Chatman v. City and County of San Francisco et al

Filing 3

ORDER of Service. Signed by Judge Edward M. Chen on 4/3/2012. (Attachments: # 1 Certificate of Service). (emcsec, COURT STAFF) (Filed on 4/3/2012)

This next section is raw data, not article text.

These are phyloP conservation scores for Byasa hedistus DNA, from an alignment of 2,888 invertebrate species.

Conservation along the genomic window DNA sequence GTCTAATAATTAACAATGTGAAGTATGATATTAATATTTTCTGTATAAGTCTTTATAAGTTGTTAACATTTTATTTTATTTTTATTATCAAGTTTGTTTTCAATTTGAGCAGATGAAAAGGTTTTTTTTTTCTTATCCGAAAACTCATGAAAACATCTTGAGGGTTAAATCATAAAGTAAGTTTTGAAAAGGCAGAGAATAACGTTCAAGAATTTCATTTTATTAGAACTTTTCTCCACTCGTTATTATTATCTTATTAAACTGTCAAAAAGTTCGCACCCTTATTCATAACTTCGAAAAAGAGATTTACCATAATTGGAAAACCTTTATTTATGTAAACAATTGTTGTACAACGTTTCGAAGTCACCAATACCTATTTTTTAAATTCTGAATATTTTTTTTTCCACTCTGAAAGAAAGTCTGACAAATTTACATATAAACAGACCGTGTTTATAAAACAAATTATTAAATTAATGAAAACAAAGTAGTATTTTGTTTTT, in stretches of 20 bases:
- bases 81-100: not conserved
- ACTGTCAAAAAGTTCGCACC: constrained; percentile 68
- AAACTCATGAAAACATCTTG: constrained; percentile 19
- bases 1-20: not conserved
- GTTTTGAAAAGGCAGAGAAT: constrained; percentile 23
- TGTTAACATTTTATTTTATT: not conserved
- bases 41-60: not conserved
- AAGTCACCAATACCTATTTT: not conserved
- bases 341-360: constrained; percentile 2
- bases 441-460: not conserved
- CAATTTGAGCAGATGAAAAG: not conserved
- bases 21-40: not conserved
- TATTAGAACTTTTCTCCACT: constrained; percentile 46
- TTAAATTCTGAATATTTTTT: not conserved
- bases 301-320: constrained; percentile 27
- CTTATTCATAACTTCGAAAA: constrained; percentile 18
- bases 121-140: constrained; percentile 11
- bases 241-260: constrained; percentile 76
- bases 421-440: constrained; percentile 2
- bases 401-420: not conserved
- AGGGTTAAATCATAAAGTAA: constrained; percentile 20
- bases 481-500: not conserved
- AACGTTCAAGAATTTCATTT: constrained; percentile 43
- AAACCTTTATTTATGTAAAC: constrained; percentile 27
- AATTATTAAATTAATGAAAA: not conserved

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1 2 3 4 UNITED STATES DISTRICT COURT 5 NORTHERN DISTRICT OF CALIFORNIA 6 7 No. C-11-4066 EMC (pr) DAYMAN EARL CHATMAN, SR., 8 Plaintiff, 9 v. ORDER OF SERVICE 10 11 CITY AND COUNTY OF SAN FRANCISCO, et al., 12 Defendants. ___________________________________/ 13 14 15 I. INTRODUCTION 16 Dayman Earl Chatman, Sr., an inmate at the San Francisco County Jail # 2, filed this pro se 17 civil rights action under 42 U.S.C. § 1983. His complaint is now before the Court for review under 18 28 U.S.C. § 1915A. 19 II. BACKGROUND 20 Chatman alleges in his complaint that police officers from the San Francisco Police 21 Department used unnecessary force on him when they arrested him on March 19, 2010. Oddly, he 22 refers to the officers as Does 1-5 in the "statement of claim" part of the complaint, but lists each Doe 23 Defendant's true name in the list of Defendants. With the officers' names connected to the Doe 24 Defendant designation, the complaint alleges the following: 25 During a "buy-bust SFPD operation," Chatman was "knocked face down" by officers Minner 26 and Caldera. Complaint, p. 3. After he was handcuffed, officers Minner and Caldera "used their 27 hands to choke [him] and their fingers in [his] nose to cut off all [his] air completely." Id. Officers 28 Bueiow and Nuguchi beat Chatman on the legs. Officer Andraychak arrived while other officers 1 "chocked [Chatman] and stuck pens and objects in [his] mouth." Id. Chatman then had a heart 2 attack and was taken to San Francisco General Hospital for treatment. Chatman, now 61 years old, 3 continues to have health problems. 4 III. 5 DISCUSSION A federal court must engage in a preliminary screening of any case in which a prisoner seeks 6 redress from a governmental entity or officer or employee of a governmental entity. See 28 U.S.C. 7 § 1915A(a). In its review the Court must identify any cognizable claims, and dismiss any claims 8 which are frivolous, malicious, fail to state a claim upon which relief may be granted, or seek 9 monetary relief from a defendant who is immune from such relief. See id. at § 1915A(b). Pro se 10 pleadings must be liberally construed. See Balistreri v. Pacifica Police Dep't, 901 F.2d 696, 699 11 (9th Cir. 1990). 12 To state a claim under 42 U.S.C. § 1983, a plaintiff must allege two elements: (1) that a right 13 secured by the Constitution or laws of the United States was violated and (2) that the violation was 14 committed by a person acting under the color of state law. See West v. Atkins, 487 U.S. 42, 48 15 (1988). 16 A claim that a law enforcement officer used excessive force in the course of an arrest or 17 other seizure is analyzed under the Fourth Amendment reasonableness standard. See Graham v. 18 Connor, 490 U.S. 386, 394-95 (1989); Forrester v. City of San Diego, 25 F.3d 804, 806 (9th Cir. 19 1994). "Determining whether the force used to effect a particular seizure is 'reasonable' under the 20 Fourth Amendment requires a careful balancing of '"the nature and quality of the intrusion on the 21 individual's Fourth Amendment interests"' against the countervailing governmental interests at 22 stake." See Graham, 490 U.S. at 396 (citations omitted). 23 Liberally construed, the complaint's allegations that San Francisco police officers Minner, 24 Caldera, Bueiow, and Nuguchi assaulted Chatman on March 19, 2010, while arresting him state 25 cognizable § 1983 claims for excessive force in violation of the Fourth Amendment. 26 The complaint also states a cognizable § 1983 claim against officer Andraychak, although 27 the allegations of the complaint are unclear whether Andraychak participated in, or merely watched, 28 the use of force on the handcuffed Chatman. An officer may have liability based on failure to 2 1 intervene to prevent a constitutional violation if that officer had a reasonable opportunity to 2 intervene to prevent the violation. See Cunningham v. Gates, 229 F.3d 1271, 1289 (9th Cir. 2000). 3 Chatman listed the City and County of San Francisco and the San Francisco Police 4 Department as Defendants but alleged no basis for liability against either. It appears that he has 5 named them on a theory of respondeat superior, but that is an impermissible basis for § 1983 6 liability. A city or county may not be held vicariously liable for the unconstitutional acts of its 7 employees under the theory of respondeat superior. See Board of Cty. Comm'rs. of Bryan Cty. v. 8 Brown, 520 U.S. 397, 403 (1997). The municipal Defendants are dismissed. 9 10 IV. 1. CONCLUSION The amended complaint states cognizable §1983 claims against San Francisco police 11 officers Minner, Caldera, Bueiow, Nuguchi, and Andraychak for violating Chatman's Fourth 12 Amendment rights. All other claims and defendants are dismissed. 13 2. The Clerk shall issue a summons and the United States Marshal shall serve, without 14 prepayment of fees, the summons, a copy of the amended complaint and a copy of all the documents 15 in the case file upon the following individuals, all of whom apparently are employed at the San 16 Francisco Police Department 17 - officer Minner (star # 149) - officer Caldera (star # 498) - officer Bueiow (star # 107) - officer Nuguchi (star # 1550) - officer Andraychak (star # 457) 18 19 20 21 3. In order to expedite the resolution of this case, the following briefing schedule for dispositive motions is set: 22 a. No later than June 22, 2012, Defendants must file and serve a motion for 23 summary judgment or other dispositive motion. If Defendants are of the opinion that this case 24 cannot be resolved by summary judgment, Defendants must so inform the Court prior to the date the 25 motion is due. 26 27 b. Plaintiff's opposition to the summary judgment or other dispositive motion must be filed with the Court and served upon defendants no later than July 20, 2012. Plaintiff must 28 3 1 bear in mind the following notice and warning regarding summary judgment as he prepares his 2 opposition to any summary judgment motion: 3 The defendants may make a motion for summary judgment by which they seek to have your case dismissed. A motion for summary judgment under Rule 56 of the Federal Rules of Civil Procedure will, if granted, end your case. . . . Rule 56 tells you what you must do in order to oppose a motion for summary judgment. Generally, summary judgment must be granted when there is no genuine issue of material fact -- that is, if there is no real dispute about any fact that would affect the result of your case, the party who asked for summary judgment is entitled to judgment as a matter of law, which will end your case. When a party you are suing makes a motion for summary judgment that is properly supported by declarations (or other sworn testimony), you cannot simply rely on what your complaint says. Instead, you must set out specific facts in declarations, depositions, answers to interrogatories, or authenticated documents, as provided in Rule 56(e), that contradict the facts shown in the defendants' declarations and documents and show that there is a genuine issue of material fact for trial. If you do not submit your own evidence in opposition, summary judgment, if appropriate, may be entered against you. If summary judgment is granted, your case will be dismissed and there will be no trial. (See Rand v. Rowland, 154 F.3d 952, 962-63 (9th Cir. 1998).) 4 5 6 7 8 9 10 11 12 13 14 15 Plaintiff also should take note that a Defendant may file a motion to dismiss for failure to exhaust 16 administrative remedies instead of, or in addition to, a motion for summary judgment. A motion to 17 dismiss for failure to exhaust administrative remedies under 42 U.S.C. § 1997e(a) will, if granted, 18 result in the termination of the action. The Plaintiff must “develop a record” and present it in his 19 opposition to dispute any “factual record” presented by a Defendant’s motion to dismiss. Wyatt v. 20 Terhune, 315 F.3d 1108, 1120 n.14 (9th Cir. 2003). 21 22 23 c. If Defendant wishes to file a reply brief, the reply brief must be filed and served no later than August 3, 2012. 4. All communications by Plaintiff with the Court must be served on a Defendant's 24 counsel by mailing a true copy of the document to Defendant's counsel. The Court may disregard 25 any document which a party files but fails to send a copy of to his opponent. Until a Defendant's 26 counsel has been designated, Plaintiff may mail a true copy of the document directly to Defendant, 27 but once a Defendant is represented by counsel, all documents must be mailed to counsel rather than 28 directly to that Defendant. 4 1 5. Discovery may be taken in accordance with the Federal Rules of Civil Procedure. No 2 further court order under Federal Rule of Civil Procedure 30(a)(2) or Local Rule 16 is required 3 before the parties may conduct discovery. 4 6. Plaintiff is responsible for prosecuting this case. Plaintiff must promptly keep the 5 Court informed of any change of address and must comply with the Court's orders in a timely 6 fashion. Failure to do so may result in the dismissal of this action for failure to prosecute pursuant 7 to Federal Rule of Civil Procedure 41(b). Plaintiff must file a notice of change of address in every 8 pending case every time he is moved to a new facility. 9 10 7. Plaintiff is cautioned that he must include the case name and case number for this case on any document he submits to this Court for consideration in this case. 11 12 IT IS SO ORDERED. 13 14 Dated: April 3, 2012 15 _________________________ EDWARD M. CHEN United States District Judge 16 17 18 19 20 21 22 23 24 25 26 27 28 5